News and Views on Tibet

China to allow UN human rights chief to visit Xinjiang after the Olympics

Share on facebook
Share on google
Share on twitter
The UN High Commissioner for Human Rights Michelle Bachelet (Photo/UN)

By Choekyi Lhamo

DHARAMSHALA, Jan. 29: China has reportedly agreed to allow the United Nations High Commissioner for Human Rights, Michelle Bachelet to visit the so-called Xinjiang Uyghur Autonomous Region (XUAR) after the Beijing Winter Olympics, according to unnamed sources cited by South China Morning Post on Thursday. Human rights groups have accused China of committing genocide against the Uyghurs and other Muslim minorities, including mass detention and forced labour in internment camps.

The report said that the approval for the visit of the UNHRC representative, granted only after the Winter Games, was on the condition that the trip should be “friendly” and not framed as an investigation. It also reported that the Beijing government has also “pressed for a delay” in the release of an upcoming UNHRC report on East Turkestan until the international competition has successfully wrapped up.

“No one, especially the world’s leading human rights diplomat, should be fooled by the Chinese government’s efforts to distract attention away from its crimes against humanity targeting Uyghurs and other Turkic communities,” Sophie Richardson, China Director at Human Rights Watch, told Reuters. Although the Olympics are only a couple of days away, numerous organizations and governments have voiced their concerns over China hosting the Games despite its deteriorating human rights record. The US, UK, Canada, Australia, Japan and Denmark have announced that they will not send any official diplomatic delegations to the games in protest, citing China’s human rights record.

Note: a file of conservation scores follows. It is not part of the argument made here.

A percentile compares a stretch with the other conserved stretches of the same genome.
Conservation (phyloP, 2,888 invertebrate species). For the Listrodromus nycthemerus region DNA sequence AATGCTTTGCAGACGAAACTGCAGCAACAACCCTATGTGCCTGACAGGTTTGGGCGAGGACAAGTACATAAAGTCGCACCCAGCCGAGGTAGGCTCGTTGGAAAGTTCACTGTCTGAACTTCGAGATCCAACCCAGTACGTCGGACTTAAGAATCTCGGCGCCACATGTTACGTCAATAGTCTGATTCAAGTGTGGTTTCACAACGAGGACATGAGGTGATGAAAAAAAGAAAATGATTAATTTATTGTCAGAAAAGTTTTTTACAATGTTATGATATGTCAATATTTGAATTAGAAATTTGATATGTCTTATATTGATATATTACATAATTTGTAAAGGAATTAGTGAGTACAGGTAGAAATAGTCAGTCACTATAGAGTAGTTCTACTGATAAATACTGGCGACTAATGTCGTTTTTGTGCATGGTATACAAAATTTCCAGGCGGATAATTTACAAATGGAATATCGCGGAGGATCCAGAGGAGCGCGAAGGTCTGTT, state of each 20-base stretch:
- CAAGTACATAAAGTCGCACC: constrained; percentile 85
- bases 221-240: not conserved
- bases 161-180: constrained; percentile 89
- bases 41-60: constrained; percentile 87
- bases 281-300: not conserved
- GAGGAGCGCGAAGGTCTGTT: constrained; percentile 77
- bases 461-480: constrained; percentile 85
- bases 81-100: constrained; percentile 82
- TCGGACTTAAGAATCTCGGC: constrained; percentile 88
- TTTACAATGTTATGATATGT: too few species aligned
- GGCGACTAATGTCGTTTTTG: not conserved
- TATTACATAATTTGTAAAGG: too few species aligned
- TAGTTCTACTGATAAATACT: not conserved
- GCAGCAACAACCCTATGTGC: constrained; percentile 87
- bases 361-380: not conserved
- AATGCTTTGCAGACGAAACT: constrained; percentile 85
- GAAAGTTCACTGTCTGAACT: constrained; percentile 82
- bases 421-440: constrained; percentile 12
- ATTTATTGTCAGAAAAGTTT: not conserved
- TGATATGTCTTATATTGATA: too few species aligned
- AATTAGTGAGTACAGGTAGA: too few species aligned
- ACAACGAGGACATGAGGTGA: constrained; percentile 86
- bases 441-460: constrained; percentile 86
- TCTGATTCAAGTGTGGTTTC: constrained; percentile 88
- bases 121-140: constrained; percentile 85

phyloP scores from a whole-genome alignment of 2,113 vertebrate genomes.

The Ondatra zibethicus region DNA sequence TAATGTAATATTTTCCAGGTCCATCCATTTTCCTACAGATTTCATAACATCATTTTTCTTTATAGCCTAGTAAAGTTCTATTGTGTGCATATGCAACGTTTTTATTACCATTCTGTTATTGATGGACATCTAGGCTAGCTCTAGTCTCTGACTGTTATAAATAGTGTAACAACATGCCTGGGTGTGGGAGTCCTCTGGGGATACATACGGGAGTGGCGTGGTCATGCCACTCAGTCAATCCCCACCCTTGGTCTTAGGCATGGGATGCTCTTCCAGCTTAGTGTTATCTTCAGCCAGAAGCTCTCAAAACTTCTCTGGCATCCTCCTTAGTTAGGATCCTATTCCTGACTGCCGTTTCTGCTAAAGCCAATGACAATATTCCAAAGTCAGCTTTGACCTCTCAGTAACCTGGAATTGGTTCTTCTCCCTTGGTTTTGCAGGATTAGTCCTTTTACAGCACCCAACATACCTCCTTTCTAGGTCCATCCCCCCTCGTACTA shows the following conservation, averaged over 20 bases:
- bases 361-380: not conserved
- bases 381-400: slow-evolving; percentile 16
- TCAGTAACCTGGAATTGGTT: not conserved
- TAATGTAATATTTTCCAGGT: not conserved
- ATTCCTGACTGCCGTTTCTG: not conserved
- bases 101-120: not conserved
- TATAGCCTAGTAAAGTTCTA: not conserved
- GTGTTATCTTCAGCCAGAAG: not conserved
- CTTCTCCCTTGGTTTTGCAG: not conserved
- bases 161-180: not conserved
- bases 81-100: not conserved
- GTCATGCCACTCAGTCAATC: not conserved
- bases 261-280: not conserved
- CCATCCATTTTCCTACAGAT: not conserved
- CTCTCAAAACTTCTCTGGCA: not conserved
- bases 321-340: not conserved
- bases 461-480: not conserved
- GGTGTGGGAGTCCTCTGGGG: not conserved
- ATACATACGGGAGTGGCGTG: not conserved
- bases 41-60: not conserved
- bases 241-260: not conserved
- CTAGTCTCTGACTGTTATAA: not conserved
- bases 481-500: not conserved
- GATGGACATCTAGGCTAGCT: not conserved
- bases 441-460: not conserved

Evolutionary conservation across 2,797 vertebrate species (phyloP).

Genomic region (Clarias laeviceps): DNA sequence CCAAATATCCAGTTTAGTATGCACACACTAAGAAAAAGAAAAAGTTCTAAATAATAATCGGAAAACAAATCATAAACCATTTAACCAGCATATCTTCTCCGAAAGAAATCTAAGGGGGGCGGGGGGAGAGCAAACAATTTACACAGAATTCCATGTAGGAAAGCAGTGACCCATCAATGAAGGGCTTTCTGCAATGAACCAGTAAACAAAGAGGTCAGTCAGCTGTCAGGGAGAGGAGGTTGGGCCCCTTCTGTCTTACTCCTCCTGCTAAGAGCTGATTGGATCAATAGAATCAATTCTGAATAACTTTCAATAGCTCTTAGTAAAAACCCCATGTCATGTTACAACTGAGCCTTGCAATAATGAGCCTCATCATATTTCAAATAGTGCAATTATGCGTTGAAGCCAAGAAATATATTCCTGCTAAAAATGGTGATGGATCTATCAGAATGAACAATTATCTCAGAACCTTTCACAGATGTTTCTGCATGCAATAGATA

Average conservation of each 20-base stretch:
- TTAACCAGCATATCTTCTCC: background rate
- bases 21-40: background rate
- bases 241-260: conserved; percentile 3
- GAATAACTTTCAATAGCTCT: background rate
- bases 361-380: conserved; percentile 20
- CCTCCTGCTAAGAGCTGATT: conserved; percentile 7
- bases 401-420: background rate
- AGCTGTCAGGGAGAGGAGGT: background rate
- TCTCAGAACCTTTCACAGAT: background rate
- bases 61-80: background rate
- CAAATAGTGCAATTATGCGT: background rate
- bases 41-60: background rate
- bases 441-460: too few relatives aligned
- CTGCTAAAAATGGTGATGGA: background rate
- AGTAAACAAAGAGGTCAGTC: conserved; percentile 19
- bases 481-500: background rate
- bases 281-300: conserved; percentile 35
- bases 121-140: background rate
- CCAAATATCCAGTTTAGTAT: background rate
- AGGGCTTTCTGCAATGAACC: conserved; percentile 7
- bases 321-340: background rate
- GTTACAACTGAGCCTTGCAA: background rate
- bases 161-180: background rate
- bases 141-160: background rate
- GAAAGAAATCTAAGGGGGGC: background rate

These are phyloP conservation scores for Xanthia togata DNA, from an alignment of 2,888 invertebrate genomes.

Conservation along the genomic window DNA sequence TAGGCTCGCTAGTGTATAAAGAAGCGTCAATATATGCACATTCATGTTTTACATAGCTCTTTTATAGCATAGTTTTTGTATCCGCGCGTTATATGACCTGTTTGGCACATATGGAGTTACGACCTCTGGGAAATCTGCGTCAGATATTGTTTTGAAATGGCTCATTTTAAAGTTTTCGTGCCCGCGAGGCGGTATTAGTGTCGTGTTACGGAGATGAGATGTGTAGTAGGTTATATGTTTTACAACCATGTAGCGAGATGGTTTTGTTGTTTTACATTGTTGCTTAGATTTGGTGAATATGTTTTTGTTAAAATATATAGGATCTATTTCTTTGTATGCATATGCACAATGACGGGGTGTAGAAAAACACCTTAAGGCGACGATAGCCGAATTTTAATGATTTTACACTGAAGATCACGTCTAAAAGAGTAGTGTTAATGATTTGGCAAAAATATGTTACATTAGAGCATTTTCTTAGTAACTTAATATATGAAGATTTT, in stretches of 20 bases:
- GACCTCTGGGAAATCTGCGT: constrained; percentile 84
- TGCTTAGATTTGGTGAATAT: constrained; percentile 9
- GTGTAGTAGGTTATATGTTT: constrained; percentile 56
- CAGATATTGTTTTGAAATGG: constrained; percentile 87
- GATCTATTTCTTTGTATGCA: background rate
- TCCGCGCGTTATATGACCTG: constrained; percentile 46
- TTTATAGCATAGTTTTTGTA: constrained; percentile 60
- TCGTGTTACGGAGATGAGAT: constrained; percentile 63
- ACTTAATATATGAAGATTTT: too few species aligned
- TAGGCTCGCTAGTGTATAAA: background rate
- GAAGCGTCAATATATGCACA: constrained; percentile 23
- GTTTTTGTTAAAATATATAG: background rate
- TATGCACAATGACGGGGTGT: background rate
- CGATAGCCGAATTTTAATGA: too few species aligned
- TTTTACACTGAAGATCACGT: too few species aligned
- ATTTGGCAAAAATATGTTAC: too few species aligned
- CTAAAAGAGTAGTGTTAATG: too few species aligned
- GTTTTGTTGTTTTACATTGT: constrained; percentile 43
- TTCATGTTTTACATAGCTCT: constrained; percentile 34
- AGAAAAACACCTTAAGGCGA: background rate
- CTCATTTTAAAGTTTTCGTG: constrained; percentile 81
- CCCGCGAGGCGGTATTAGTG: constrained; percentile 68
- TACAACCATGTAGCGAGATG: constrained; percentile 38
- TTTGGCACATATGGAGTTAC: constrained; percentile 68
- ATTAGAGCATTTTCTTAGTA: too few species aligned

The UN human rights chief has reportedly been seeking a diplomatic visit to the sensitive region, which her office has been negotiating the terms of since September 2018. Chief Bachelet is under growing pressure from the Western states to investigate Xinjiang with unfettered access to investigate the growing claims of genocide in the region.

“I continue to discuss with China modalities for a visit, including meaningful access, to the Xinjiang Uyghur Autonomous Region. I hope this can be achieved this year, particularly as reports of serious human rights violations continue to emerge,” she was quoted as saying in June last year about her visit in the future. Beijing continues to deny all accusations and has described these camps as vocational training facilities to combat ‘religious extremism’ and boost economic development in the region.

Leave a Reply

Your email address will not be published. Required fields are marked *